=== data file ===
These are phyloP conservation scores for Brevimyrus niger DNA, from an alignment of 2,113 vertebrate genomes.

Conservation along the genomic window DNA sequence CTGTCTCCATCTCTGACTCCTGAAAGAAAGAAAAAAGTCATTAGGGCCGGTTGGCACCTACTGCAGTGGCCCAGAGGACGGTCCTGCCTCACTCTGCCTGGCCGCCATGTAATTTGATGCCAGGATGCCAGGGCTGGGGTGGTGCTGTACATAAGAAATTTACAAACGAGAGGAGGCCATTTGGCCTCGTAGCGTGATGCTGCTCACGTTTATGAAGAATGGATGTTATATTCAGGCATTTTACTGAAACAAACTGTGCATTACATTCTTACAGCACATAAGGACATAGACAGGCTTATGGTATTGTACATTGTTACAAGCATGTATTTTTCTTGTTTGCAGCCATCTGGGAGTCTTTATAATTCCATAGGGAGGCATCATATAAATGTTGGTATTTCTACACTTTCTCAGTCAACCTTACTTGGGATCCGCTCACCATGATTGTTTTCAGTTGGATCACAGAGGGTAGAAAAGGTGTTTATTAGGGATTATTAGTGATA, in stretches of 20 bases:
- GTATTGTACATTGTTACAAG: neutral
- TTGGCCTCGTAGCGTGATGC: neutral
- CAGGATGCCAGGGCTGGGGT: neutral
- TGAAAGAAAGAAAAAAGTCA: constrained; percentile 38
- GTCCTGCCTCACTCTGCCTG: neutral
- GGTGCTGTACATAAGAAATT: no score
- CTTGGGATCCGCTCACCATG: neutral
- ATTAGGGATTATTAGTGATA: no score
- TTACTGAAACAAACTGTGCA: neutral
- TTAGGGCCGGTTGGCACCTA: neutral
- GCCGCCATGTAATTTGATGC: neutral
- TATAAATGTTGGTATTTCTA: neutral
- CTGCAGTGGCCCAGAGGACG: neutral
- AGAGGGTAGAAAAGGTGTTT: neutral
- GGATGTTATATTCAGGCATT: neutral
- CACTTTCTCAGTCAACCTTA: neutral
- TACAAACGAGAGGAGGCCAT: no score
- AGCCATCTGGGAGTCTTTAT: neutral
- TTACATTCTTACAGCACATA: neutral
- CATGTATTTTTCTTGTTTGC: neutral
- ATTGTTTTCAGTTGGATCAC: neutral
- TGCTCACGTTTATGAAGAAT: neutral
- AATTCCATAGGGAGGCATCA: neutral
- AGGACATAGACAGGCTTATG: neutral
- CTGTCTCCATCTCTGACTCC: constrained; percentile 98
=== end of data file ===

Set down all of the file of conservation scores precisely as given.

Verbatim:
These are phyloP conservation scores for Brevimyrus niger DNA, from an alignment of 2,113 vertebrate genomes.

Conservation along the genomic window DNA sequence CTGTCTCCATCTCTGACTCCTGAAAGAAAGAAAAAAGTCATTAGGGCCGGTTGGCACCTACTGCAGTGGCCCAGAGGACGGTCCTGCCTCACTCTGCCTGGCCGCCATGTAATTTGATGCCAGGATGCCAGGGCTGGGGTGGTGCTGTACATAAGAAATTTACAAACGAGAGGAGGCCATTTGGCCTCGTAGCGTGATGCTGCTCACGTTTATGAAGAATGGATGTTATATTCAGGCATTTTACTGAAACAAACTGTGCATTACATTCTTACAGCACATAAGGACATAGACAGGCTTATGGTATTGTACATTGTTACAAGCATGTATTTTTCTTGTTTGCAGCCATCTGGGAGTCTTTATAATTCCATAGGGAGGCATCATATAAATGTTGGTATTTCTACACTTTCTCAGTCAACCTTACTTGGGATCCGCTCACCATGATTGTTTTCAGTTGGATCACAGAGGGTAGAAAAGGTGTTTATTAGGGATTATTAGTGATA, in stretches of 20 bases:
- GTATTGTACATTGTTACAAG: neutral
- TTGGCCTCGTAGCGTGATGC: neutral
- CAGGATGCCAGGGCTGGGGT: neutral
- TGAAAGAAAGAAAAAAGTCA: constrained; percentile 38
- GTCCTGCCTCACTCTGCCTG: neutral
- GGTGCTGTACATAAGAAATT: no score
- CTTGGGATCCGCTCACCATG: neutral
- ATTAGGGATTATTAGTGATA: no score
- TTACTGAAACAAACTGTGCA: neutral
- TTAGGGCCGGTTGGCACCTA: neutral
- GCCGCCATGTAATTTGATGC: neutral
- TATAAATGTTGGTATTTCTA: neutral
- CTGCAGTGGCCCAGAGGACG: neutral
- AGAGGGTAGAAAAGGTGTTT: neutral
- GGATGTTATATTCAGGCATT: neutral
- CACTTTCTCAGTCAACCTTA: neutral
- TACAAACGAGAGGAGGCCAT: no score
- AGCCATCTGGGAGTCTTTAT: neutral
- TTACATTCTTACAGCACATA: neutral
- CATGTATTTTTCTTGTTTGC: neutral
- ATTGTTTTCAGTTGGATCAC: neutral
- TGCTCACGTTTATGAAGAAT: neutral
- AATTCCATAGGGAGGCATCA: neutral
- AGGACATAGACAGGCTTATG: neutral
- CTGTCTCCATCTCTGACTCC: constrained; percentile 98